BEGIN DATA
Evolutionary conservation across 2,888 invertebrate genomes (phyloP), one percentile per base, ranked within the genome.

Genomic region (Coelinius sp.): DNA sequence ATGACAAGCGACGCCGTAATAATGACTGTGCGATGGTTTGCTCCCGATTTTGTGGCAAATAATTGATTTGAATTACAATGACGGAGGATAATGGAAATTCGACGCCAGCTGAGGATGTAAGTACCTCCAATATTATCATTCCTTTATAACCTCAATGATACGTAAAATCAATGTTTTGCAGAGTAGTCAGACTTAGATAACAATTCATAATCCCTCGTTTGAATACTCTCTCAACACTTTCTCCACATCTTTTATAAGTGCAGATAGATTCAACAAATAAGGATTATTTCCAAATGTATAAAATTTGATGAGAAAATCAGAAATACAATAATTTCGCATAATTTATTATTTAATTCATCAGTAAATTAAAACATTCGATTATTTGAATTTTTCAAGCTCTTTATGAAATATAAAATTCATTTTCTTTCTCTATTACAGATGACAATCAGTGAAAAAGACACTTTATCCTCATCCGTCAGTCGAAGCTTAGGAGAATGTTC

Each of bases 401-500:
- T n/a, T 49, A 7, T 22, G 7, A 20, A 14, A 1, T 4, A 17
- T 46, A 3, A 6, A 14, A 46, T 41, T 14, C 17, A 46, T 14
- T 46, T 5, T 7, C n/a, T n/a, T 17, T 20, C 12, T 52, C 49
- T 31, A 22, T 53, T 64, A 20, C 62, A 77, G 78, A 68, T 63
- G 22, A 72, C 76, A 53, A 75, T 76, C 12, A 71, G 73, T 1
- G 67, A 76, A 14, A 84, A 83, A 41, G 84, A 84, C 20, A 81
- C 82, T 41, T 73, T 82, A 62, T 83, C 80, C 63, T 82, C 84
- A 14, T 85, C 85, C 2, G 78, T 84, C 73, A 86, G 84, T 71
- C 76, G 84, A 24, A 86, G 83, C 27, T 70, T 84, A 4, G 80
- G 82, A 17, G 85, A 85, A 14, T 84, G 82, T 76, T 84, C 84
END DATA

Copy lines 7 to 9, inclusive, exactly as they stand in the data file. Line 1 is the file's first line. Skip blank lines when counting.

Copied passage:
- T 31, A 22, T 53, T 64, A 20, C 62, A 77, G 78, A 68, T 63
- G 22, A 72, C 76, A 53, A 75, T 76, C 12, A 71, G 73, T 1
- G 67, A 76, A 14, A 84, A 83, A 41, G 84, A 84, C 20, A 81